My favorite car commercial of all time: A young lady pulls up to the gas pump in her Gremlin, and the grizzled attendant says “Where’s the rest of your car, toots?”

    My grandparents had a 1970 baby blue gremlin X when I was a young kid. Loved that cool little car and Grandma always looked proud to drive me around in it too !

    Amos Johnson drove an AMC Gremlin during the 1973 IMSA Goodrich Radial Challenge races. The Gremlins dominated those early Goodrich Radial Challenge races, regularly beating all the Nissans, Toyotas, BMWs, etc. John Bishop, the president of IMSA, imposed restrictions on the Gremlins, the only American manufacture, by way of carburetor restrictor plates. Immediately all the foreign cars began winning. I wrote Bishop telling him that I saw nothing wrong with a small American manufacture kicking the butts of those foreign manufacturers whose advertising budgets generally surpassed the annual income of AMC .… if there was one! I told him I really think what he did stinks. I also told him, “You know what John, I think you stink too.” He wrote me back saying, “it’s nice to hear from a fellow conservative.”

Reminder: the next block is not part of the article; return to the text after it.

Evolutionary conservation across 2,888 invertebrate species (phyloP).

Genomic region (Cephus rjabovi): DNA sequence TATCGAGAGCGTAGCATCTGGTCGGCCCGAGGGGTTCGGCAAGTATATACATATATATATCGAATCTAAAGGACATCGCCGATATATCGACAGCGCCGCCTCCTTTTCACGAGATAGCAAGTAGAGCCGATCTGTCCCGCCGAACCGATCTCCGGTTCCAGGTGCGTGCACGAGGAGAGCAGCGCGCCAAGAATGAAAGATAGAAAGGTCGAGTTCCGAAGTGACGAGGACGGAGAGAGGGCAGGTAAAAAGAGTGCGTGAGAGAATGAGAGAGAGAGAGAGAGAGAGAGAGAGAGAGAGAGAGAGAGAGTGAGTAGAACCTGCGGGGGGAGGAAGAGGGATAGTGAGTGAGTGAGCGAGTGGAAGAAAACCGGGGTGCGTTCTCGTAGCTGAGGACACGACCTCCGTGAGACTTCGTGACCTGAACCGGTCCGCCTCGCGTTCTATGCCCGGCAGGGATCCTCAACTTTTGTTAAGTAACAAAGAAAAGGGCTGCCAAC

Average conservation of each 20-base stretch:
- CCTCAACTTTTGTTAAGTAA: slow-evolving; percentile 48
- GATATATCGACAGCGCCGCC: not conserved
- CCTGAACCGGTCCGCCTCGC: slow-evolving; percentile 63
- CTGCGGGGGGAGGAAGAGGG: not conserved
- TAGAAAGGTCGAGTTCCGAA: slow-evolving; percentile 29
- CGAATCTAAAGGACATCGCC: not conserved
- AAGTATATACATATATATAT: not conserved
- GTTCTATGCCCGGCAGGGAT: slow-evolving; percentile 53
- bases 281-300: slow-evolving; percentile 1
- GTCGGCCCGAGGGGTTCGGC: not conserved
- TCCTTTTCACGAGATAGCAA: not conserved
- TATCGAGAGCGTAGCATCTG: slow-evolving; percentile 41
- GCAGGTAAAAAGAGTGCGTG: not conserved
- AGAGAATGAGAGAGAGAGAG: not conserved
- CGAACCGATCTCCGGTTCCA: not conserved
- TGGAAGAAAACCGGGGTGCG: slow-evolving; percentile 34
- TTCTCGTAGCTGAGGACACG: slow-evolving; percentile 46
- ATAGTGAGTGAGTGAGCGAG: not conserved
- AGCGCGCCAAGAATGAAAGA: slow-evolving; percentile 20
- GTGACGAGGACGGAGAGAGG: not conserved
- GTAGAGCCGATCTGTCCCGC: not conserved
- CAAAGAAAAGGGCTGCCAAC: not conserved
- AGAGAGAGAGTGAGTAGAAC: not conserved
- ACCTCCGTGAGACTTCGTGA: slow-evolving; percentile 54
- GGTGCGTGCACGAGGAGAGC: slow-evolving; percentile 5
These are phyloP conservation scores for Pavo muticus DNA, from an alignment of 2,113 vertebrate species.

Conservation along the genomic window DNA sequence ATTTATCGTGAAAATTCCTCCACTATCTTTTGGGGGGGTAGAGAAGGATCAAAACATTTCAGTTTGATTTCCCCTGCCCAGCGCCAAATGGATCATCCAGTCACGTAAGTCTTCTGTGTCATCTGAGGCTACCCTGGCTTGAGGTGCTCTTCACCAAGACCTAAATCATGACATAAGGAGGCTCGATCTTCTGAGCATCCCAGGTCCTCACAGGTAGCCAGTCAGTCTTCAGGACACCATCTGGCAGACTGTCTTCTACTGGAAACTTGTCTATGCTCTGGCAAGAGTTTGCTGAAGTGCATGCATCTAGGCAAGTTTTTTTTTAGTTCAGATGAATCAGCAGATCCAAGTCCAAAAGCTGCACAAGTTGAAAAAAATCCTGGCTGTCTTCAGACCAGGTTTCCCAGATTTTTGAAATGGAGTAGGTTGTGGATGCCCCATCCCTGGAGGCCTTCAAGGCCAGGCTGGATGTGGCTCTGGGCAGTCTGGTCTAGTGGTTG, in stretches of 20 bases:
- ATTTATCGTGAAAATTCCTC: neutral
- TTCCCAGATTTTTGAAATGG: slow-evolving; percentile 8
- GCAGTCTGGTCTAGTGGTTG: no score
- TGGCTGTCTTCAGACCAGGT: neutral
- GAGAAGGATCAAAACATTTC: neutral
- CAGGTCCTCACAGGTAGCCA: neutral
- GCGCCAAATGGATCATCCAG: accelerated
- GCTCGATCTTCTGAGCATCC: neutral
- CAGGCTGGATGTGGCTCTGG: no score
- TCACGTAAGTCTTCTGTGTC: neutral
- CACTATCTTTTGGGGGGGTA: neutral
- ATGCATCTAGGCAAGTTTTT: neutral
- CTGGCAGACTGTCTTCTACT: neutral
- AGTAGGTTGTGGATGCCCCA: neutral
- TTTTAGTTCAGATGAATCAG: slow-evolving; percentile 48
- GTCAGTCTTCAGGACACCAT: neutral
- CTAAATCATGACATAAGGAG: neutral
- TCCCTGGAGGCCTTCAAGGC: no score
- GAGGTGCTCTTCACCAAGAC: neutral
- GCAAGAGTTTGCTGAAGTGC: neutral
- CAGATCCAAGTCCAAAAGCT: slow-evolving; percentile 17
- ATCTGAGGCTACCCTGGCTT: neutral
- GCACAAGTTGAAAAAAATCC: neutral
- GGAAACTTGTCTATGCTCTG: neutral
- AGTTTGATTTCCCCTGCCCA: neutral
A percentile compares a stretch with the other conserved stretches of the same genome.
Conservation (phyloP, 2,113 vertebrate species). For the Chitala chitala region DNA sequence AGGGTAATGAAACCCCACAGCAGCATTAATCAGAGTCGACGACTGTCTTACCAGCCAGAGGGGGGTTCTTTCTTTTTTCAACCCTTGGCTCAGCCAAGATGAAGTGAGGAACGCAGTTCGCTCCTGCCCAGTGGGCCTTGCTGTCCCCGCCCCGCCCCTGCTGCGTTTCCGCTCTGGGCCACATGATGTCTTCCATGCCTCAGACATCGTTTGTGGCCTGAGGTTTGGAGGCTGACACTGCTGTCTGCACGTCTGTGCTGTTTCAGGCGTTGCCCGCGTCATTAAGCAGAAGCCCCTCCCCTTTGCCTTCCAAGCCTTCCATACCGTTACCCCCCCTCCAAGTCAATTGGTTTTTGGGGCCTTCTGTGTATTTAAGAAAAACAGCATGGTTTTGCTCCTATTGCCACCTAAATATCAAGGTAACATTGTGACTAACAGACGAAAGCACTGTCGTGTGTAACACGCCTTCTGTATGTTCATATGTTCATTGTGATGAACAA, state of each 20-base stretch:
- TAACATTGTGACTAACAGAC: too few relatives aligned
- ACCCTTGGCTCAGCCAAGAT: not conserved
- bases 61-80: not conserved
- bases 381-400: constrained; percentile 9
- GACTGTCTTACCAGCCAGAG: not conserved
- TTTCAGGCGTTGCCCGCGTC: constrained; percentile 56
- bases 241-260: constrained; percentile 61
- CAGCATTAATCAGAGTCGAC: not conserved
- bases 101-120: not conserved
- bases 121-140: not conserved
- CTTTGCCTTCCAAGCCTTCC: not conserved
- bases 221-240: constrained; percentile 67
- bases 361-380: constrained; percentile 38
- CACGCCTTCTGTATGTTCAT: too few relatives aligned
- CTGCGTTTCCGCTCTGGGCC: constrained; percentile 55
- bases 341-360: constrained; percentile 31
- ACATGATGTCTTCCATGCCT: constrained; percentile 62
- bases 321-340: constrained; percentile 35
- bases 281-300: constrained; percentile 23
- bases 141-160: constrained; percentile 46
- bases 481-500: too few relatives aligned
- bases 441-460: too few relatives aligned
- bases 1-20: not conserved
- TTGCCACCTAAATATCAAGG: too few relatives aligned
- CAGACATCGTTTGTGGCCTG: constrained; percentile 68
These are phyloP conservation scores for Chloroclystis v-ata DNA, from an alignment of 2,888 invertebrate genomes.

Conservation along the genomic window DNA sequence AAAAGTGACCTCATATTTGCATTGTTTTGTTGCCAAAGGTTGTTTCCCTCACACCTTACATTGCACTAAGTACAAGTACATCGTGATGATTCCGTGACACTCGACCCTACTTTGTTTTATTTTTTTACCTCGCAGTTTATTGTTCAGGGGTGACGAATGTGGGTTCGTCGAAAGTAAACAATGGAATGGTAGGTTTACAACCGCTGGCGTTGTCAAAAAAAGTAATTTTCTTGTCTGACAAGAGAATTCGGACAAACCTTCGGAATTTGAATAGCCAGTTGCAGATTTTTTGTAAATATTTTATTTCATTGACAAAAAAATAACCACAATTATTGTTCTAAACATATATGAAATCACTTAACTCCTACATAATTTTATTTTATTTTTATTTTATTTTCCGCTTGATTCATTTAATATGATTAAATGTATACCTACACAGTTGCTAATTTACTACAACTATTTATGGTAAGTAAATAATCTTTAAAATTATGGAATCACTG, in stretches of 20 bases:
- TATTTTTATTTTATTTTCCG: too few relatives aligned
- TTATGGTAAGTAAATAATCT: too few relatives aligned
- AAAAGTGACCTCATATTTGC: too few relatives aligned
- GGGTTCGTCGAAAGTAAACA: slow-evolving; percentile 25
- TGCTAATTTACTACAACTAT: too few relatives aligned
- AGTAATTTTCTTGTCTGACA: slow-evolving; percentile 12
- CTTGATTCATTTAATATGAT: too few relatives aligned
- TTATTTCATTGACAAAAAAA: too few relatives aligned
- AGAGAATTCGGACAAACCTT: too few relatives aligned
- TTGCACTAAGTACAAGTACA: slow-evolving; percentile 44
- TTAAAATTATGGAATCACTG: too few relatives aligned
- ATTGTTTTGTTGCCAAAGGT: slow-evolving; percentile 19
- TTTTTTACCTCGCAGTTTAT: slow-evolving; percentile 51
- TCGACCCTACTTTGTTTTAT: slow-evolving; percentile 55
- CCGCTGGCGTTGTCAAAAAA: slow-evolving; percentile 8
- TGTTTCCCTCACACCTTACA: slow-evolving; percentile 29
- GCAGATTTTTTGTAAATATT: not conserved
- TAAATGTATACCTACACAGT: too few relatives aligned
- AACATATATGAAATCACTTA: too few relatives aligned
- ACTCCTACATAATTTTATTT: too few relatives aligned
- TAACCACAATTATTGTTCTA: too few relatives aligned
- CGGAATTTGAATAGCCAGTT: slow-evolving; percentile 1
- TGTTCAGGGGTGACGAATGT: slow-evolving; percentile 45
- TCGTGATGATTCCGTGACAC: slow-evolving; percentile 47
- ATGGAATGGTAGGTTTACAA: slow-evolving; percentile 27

I had one of the 1st 1970’s Gremlin as a high school grad present in BIG BAD ORANGE, I ordered it with every option except A/C and power brakes, MSRP $2,970. it had a 3 spd floor shift, after locking up 2 trans’es trying to power shift 1-2, THEN I got smart and had a Munice 4-spd installed Then headers and a 2 barrel carb, I could handle up to a 351 2brl mustang at the track Drove it 128k miles thru 38 states and sold it to a friend for $800 bucks in 1983 he drove it for a couple more years sold it and the last I saw it was drining down the 405 freeway in the late 80’s I loved that Gremlin